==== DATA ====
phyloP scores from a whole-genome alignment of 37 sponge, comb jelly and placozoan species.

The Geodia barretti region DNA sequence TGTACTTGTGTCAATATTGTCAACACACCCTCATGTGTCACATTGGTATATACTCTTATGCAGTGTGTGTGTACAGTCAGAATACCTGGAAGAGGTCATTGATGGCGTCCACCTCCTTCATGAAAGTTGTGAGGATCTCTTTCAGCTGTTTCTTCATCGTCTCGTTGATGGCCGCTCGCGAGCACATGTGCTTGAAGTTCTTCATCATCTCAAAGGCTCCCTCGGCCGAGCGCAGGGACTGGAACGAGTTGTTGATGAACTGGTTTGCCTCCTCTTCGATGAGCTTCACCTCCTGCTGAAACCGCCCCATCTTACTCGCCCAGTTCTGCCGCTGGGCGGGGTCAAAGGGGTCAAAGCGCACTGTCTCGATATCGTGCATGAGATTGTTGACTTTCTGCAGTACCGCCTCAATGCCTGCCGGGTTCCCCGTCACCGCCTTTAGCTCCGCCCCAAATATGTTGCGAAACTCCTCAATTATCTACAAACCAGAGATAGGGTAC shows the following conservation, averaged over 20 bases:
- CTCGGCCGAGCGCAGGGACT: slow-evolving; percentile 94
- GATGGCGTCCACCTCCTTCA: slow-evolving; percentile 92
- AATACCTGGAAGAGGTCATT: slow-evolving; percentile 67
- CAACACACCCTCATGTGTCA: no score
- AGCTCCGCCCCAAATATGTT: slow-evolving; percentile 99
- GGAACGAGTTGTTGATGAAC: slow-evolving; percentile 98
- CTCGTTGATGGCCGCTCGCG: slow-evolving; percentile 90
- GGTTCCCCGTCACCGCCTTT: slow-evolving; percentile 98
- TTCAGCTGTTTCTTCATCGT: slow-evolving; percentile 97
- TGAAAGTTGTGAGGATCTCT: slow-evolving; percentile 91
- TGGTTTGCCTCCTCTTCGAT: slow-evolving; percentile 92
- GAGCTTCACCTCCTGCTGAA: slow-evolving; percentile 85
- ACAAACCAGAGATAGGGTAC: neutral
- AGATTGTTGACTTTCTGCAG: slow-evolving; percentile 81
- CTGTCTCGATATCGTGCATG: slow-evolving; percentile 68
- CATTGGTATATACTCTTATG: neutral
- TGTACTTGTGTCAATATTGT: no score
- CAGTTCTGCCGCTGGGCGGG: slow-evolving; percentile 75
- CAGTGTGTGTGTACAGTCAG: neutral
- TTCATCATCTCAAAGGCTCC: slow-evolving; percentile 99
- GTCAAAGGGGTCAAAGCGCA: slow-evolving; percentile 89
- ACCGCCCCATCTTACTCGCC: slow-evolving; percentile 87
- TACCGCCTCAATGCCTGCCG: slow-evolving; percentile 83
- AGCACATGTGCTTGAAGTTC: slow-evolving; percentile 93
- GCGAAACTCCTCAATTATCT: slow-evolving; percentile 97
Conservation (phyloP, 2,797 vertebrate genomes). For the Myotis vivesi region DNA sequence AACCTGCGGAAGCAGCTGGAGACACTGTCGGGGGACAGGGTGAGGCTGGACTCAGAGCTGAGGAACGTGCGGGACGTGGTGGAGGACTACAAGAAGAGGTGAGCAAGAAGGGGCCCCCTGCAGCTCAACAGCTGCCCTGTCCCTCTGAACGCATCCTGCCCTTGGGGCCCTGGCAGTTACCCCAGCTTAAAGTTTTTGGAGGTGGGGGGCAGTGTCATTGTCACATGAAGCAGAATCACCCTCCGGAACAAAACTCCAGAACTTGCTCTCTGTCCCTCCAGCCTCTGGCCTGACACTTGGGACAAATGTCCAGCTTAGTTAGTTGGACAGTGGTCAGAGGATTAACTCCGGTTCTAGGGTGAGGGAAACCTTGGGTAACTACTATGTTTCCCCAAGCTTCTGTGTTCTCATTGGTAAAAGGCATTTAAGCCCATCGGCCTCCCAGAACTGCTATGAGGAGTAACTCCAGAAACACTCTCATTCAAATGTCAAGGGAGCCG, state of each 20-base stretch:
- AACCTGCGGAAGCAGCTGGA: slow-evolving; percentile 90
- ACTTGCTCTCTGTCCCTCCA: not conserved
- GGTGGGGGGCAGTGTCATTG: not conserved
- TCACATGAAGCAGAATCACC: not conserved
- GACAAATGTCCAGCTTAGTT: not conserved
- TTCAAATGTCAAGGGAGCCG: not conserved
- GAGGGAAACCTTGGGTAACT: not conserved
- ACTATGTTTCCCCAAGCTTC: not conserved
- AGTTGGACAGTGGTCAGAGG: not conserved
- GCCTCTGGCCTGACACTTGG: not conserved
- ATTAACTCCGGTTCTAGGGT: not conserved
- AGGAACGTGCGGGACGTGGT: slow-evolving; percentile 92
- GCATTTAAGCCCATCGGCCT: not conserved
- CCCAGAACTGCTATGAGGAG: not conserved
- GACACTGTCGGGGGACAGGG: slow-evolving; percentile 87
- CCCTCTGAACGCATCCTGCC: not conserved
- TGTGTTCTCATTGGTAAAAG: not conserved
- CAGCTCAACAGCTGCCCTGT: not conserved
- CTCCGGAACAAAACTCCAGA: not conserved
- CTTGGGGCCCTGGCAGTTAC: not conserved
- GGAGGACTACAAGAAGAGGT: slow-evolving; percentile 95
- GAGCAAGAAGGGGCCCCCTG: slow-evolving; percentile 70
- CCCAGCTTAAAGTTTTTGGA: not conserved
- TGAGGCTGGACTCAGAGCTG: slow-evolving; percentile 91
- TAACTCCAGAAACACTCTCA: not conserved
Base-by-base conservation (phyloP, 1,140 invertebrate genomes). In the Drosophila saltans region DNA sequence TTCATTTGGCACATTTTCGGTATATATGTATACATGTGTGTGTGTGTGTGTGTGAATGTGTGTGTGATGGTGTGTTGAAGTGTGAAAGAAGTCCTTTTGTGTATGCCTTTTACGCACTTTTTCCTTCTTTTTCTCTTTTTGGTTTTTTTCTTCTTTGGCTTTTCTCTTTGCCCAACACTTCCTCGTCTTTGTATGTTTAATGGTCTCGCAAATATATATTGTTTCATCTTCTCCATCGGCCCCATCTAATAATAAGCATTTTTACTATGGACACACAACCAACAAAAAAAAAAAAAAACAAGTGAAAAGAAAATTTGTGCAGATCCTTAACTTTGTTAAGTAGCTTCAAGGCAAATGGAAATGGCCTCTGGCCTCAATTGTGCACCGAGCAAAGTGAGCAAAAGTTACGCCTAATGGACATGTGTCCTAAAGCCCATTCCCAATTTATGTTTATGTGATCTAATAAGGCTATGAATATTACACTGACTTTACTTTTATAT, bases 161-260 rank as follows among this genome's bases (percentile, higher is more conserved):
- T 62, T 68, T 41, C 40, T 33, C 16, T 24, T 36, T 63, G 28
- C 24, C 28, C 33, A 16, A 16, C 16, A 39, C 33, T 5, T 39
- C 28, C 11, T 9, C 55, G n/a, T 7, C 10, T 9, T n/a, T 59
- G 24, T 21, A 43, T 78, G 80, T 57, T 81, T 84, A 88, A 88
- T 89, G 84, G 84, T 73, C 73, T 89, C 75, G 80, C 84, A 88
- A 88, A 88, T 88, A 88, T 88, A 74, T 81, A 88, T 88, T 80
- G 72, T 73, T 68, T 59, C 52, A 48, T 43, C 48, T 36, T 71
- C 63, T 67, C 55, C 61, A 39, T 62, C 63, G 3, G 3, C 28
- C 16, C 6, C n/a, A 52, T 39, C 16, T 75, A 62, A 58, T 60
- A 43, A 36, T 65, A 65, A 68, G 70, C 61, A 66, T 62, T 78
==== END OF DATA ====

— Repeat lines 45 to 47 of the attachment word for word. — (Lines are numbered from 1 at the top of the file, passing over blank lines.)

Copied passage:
- TGTGTTCTCATTGGTAAAAG: not conserved
- CAGCTCAACAGCTGCCCTGT: not conserved
- CTCCGGAACAAAACTCCAGA: not conserved